Plastic Water Bottle and Paper Bracelets by EcoHeidi Borchers

Plastic Water Bottle and Paper Bracelets by EcoHeidi Borchers - Hero

Plastic Water Bottle and Paper Bracelets by EcoHeidi Borchers - Hero

No one does recycled water bottle bracelets like EcoHeidi Borchers, but these beauties are over-the-moon fabulous!  EcoHeidi crafted these super chic bracelets from plastic water bottles, scrapbook paper and metallic foil tape and she’s sharing her easy-to-follow instructions with you. We know you’ll want to make dozens of them when you see how much fun they are to make!  As seen on Cool2Craft TV.

Watch EcoHeidi’s Water Bottle and Paper Bracelet YouTube video tutorial!

Plastic water bottles with smooth sides with sticker/labels removed (I used Smart Water, also larger sizes of Aquafina have smooth sides)
Sticker removal product (like UnDo or GooGone)
Paper- scrapbooking, collage, or any decorative paper
Copper foiling tape – ¼” wide-self adhesive – silver or any color
Masking tape – whatever width you want bracelet

Remove the labels or the stickiness with a sticker removal product.To measure and cut the plastic water bottles, place the masking tape evenly around the bottle.

Each ring of masking tape is a bracelet.

Cut the bracelets apart using a craft knife.
Trim the edges of the plastic to the edge of the tape with scissors.
For each paper bracelet you will need 2 rings of the plastic water bottle, cut to the same width.Cut one of the rings open.
Cut a strip of paper the same width and slightly longer than the plastic water bottle rings.
Sandwich the paper in between the two plastic water bottle rings. (Lightly glue ends of paper together if helpful.)
Measure and cut two pieces of the foil tape to go around the bracelet plus ¼”.  Remove a small length of paper backing at a time.Line up the foil tape centered on one outer edge of the plastic bracelet.
Press to secure the tape all the way around the plastic bracelet.Carefully push the other edge of the tape over the bracelet edge to the back or inside of the bracelet.
Push with your fingers to  smooth the tape on the inside of the bracelet the best you can.
Then use a pencil to press over the edges of the foil tape.
Repeat with the other side, centering the tape on the edge of the plastic bracelet.  Push the tape to the inside of the bracelet.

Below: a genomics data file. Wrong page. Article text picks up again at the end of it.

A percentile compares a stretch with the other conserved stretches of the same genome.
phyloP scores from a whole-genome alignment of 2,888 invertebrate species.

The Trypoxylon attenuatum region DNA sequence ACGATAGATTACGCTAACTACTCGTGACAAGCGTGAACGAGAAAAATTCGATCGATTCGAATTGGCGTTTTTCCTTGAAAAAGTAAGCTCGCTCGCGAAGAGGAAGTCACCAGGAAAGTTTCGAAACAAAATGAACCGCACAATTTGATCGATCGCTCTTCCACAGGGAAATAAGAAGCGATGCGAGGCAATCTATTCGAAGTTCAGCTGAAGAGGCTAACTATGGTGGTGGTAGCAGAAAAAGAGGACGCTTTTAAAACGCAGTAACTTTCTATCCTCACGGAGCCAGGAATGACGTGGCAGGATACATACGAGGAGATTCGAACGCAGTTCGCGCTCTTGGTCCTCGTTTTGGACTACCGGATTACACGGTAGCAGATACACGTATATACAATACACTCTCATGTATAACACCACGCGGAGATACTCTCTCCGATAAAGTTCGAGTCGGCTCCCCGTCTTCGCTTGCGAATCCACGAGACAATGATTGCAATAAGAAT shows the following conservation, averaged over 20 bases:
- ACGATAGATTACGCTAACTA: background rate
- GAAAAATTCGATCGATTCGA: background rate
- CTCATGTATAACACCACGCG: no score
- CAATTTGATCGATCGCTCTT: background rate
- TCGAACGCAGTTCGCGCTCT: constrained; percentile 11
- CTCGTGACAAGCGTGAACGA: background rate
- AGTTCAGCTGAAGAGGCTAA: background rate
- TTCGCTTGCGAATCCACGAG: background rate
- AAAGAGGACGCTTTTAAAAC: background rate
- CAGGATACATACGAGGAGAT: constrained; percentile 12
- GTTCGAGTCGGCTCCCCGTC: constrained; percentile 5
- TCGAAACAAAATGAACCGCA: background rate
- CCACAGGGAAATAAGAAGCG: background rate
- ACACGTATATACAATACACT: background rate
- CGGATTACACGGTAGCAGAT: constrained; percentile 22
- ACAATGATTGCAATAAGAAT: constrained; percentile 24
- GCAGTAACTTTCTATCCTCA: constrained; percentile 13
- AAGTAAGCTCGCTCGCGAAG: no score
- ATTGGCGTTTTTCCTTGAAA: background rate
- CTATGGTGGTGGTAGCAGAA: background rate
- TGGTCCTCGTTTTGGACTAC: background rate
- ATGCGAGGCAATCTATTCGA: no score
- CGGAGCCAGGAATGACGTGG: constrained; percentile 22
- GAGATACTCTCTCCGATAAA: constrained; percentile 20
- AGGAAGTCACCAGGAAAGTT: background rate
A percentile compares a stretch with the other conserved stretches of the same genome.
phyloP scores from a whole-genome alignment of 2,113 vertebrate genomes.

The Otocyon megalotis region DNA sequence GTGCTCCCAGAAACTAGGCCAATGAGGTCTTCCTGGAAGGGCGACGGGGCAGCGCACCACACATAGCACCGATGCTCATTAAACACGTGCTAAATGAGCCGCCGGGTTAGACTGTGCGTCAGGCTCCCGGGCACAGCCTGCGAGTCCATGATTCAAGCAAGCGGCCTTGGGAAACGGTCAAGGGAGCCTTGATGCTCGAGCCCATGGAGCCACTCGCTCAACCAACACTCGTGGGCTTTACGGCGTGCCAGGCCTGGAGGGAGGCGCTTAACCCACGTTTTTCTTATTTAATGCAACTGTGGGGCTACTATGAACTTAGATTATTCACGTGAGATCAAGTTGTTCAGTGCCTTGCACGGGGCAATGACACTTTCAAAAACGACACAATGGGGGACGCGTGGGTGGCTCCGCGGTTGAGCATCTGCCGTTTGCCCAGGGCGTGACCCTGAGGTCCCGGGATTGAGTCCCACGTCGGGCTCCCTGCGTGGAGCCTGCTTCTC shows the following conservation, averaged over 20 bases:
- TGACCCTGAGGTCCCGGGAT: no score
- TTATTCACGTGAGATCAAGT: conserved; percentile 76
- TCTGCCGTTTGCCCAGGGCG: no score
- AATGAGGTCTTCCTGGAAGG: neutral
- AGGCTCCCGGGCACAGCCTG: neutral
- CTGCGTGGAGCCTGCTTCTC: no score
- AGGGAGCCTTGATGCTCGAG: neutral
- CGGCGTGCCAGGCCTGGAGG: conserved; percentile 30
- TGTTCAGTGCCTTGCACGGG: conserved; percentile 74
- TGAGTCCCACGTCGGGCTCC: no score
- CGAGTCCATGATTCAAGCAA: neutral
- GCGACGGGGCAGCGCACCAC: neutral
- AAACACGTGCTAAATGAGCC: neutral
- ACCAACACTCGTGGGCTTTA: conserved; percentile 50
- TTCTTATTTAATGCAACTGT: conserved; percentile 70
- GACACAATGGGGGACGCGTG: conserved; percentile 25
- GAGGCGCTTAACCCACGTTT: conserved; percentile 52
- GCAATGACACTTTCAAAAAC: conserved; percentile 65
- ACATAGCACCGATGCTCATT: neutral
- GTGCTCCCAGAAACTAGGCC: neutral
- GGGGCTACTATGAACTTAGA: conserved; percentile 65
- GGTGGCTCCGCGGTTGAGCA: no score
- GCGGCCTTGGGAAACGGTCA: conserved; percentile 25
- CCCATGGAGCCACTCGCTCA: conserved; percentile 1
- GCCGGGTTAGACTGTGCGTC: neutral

Here’s the finished bracelet.  Visually, it’s more important for the outer edge of the tape to be smooth, but the inside should be as smooth as possible for comfort.

Swirly Girl Wire Wrapped Pendant by Candace Jedrowicz

C2C 4-11 Jewelry Pendant by Candace Jedrowicz - Hero

C2C 4-11 Jewelry Pendant by Candace Jedrowicz - Hero

Candace Jedrowicz loves accessories that are colorful, that move and sparkle!  Her Swirly Girl Wire Wrapped Pendant is all that and more!  In this tutorial Candace shows how to turn 12″ of 20 gauge wire and a handful of beads into a fun and flirty jewelry art piece.  As seen on Cool2Craft TV hosted by Tiffany Windsor.

12″ of 20 gauge brass wire
1 long bead, about 2″, or 2 or 3 smaller beads to stack in the center
Assorted small beads
Jewelry tools: round nosed and chain nosed pliers and side cutters – chasing hammer or head pin
A pen cap

I love making my own head pins!  I use a chasing hammer to flatten a tiny tongue on the end of a 2″ piece of 20 gauge wire.  It needs to be wide enough to keep a small bead from sliding off.  This will be used to make a dangle.You can use a ready made head pin, if you prefer.
Slide a couple of small beads on.
Make a loop around one side of the round nosed pliers and wrap the wire tail around beneath the loop.  Cut off the excess wire.
Starting about 1/3 of the length of the wire, wrap around one side of the round nosed pliers and crimp with the chain nosed pliers.
Slide the dangle into the loop.
Twist the long tail of the wire around the short tail just above the loop.Thread your long bead (or stack your series of beads) on the short tail of the wire.
To make a bail (that’s the large loop that the necklace will slide through), wrap the short tail of the wire around the narrow end of pen cap twice.
Cross the wire over the first loop on the back side.
Wrap the tail around the bottom of the bail two or three times, leaving about 1 1/2″ of tail.
Use the round nosed pliers to wrap the remaining tail into a spiral.
Starting with your smallest beads, begin stringing onto the long tail.
Begin twisting the long tail around your central bead(s), as you continue stringing with slightly large beads.
When you’ve twisted and beaded almost all the way to the top, go back to stringing the smallest beads.Wrap the end of the long tail around under the bail several times, leaving about 2″ to wrap into a spiral.
This is such a fun and colorful pendant!  It’s very tactile, like worry beads.  You can use any kind of beads or stones for the look and feel that you want.The example pendant at the top was made with one long bead.  It makes a narrower pendant and a different tactile experience.